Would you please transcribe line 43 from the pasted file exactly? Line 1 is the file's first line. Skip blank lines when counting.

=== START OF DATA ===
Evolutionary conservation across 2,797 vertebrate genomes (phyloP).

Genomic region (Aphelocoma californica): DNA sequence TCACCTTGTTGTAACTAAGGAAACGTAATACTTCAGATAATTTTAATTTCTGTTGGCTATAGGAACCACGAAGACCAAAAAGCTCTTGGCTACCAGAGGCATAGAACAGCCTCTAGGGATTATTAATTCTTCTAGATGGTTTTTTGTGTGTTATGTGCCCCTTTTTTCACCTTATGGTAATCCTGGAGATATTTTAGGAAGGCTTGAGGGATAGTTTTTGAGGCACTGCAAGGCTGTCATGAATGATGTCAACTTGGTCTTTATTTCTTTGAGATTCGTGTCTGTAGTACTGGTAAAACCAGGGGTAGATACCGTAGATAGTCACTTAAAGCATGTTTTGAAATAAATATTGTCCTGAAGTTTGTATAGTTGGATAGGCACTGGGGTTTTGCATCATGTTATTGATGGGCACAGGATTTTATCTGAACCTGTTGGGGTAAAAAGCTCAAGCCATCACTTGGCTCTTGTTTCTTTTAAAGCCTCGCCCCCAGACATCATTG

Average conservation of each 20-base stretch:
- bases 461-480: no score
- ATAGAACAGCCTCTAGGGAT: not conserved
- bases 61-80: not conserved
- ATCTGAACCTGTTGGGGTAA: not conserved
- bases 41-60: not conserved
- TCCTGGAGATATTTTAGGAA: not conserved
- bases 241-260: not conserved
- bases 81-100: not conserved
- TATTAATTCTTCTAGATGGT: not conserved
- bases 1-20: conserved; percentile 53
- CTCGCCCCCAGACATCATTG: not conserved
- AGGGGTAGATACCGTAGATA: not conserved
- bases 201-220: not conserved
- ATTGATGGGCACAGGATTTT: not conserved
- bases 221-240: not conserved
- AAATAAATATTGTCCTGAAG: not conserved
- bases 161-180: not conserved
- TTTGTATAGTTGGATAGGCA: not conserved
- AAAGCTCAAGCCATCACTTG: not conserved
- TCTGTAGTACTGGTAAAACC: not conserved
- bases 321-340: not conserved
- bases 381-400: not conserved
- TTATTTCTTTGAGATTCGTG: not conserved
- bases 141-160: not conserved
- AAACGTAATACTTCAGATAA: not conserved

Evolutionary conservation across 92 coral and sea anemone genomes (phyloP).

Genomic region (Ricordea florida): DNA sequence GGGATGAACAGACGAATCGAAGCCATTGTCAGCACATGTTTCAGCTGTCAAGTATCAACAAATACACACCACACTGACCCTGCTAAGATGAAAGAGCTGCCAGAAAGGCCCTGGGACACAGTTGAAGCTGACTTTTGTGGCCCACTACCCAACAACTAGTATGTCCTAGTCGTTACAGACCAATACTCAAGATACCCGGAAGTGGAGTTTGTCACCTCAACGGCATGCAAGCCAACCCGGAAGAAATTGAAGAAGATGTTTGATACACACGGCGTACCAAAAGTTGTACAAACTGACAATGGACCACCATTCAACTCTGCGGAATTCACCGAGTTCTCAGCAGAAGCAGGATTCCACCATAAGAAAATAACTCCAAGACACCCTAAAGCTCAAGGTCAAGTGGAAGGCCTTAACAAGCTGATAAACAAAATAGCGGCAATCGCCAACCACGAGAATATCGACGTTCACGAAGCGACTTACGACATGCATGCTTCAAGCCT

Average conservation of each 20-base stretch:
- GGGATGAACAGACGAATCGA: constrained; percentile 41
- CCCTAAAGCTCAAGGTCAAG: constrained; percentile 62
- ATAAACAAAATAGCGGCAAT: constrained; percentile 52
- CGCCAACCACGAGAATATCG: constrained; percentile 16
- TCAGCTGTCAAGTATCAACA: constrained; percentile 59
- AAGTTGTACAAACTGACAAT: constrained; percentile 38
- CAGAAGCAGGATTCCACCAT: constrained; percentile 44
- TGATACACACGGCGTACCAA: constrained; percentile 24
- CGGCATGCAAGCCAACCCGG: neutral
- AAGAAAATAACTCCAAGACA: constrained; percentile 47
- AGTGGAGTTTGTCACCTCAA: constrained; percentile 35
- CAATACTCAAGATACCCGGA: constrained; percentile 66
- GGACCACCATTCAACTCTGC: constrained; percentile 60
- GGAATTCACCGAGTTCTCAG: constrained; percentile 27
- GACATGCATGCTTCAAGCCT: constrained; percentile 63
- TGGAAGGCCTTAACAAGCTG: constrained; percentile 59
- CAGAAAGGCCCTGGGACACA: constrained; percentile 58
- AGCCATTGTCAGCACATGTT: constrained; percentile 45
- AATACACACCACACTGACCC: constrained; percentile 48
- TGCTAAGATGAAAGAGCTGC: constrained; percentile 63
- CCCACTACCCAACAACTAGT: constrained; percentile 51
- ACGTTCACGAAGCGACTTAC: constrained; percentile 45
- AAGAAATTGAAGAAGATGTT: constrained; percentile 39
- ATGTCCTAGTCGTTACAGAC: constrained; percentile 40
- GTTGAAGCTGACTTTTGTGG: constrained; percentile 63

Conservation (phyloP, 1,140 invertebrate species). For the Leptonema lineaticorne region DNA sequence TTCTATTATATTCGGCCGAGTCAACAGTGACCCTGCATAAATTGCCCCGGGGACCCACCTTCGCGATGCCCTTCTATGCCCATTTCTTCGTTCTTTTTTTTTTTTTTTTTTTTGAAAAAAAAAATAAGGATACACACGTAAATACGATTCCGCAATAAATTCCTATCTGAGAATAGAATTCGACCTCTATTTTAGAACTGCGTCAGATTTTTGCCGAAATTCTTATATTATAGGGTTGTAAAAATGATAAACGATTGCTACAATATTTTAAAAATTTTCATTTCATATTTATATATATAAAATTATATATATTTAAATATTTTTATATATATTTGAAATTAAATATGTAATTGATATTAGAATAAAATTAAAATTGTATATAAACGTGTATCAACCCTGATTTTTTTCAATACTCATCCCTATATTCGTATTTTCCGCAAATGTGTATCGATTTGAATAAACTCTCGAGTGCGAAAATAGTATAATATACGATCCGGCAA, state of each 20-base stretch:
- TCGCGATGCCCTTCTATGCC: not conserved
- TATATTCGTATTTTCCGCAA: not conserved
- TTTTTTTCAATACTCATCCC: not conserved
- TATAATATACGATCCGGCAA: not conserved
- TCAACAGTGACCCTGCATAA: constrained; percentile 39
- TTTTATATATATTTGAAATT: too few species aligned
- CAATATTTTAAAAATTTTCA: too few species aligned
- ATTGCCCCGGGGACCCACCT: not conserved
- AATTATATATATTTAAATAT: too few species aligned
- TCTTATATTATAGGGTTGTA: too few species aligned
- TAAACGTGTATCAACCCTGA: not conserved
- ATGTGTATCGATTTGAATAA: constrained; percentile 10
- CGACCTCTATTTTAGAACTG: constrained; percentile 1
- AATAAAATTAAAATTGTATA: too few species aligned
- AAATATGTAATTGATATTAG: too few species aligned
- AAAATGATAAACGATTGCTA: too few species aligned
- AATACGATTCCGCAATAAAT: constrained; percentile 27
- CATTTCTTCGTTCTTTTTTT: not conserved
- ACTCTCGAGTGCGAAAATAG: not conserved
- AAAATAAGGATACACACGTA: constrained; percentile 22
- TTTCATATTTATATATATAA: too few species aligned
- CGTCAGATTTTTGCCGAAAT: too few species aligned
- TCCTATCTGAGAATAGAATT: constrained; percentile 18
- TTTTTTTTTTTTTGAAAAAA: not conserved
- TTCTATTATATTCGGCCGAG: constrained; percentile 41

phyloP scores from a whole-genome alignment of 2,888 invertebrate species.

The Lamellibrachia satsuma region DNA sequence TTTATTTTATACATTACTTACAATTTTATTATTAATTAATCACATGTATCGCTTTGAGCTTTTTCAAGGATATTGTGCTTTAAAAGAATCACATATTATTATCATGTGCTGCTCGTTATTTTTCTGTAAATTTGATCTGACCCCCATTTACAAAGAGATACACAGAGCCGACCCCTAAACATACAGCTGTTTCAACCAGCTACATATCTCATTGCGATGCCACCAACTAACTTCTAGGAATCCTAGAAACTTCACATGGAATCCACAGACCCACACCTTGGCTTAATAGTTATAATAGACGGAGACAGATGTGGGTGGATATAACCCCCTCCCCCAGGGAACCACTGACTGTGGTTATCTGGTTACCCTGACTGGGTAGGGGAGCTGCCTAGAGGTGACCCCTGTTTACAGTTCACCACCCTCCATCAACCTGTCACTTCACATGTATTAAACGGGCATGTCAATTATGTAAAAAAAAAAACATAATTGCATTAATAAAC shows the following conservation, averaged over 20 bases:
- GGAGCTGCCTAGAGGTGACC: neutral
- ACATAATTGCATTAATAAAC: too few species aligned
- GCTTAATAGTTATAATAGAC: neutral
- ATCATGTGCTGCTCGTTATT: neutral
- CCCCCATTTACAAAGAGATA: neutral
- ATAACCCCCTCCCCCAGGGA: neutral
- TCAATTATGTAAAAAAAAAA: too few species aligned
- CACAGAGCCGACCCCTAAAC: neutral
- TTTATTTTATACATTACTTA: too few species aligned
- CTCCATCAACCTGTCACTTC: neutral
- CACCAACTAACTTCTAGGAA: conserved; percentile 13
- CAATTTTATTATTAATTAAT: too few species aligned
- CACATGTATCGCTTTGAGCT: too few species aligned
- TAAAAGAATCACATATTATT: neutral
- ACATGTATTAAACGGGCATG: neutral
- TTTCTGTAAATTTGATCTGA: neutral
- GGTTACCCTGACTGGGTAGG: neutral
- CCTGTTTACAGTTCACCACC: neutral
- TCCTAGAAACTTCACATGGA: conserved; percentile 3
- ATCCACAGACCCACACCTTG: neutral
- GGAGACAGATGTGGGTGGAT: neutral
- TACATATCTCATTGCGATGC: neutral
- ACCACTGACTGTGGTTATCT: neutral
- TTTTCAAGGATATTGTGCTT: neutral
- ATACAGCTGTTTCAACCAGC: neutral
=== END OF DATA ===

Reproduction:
- CAATACTCAAGATACCCGGA: constrained; percentile 66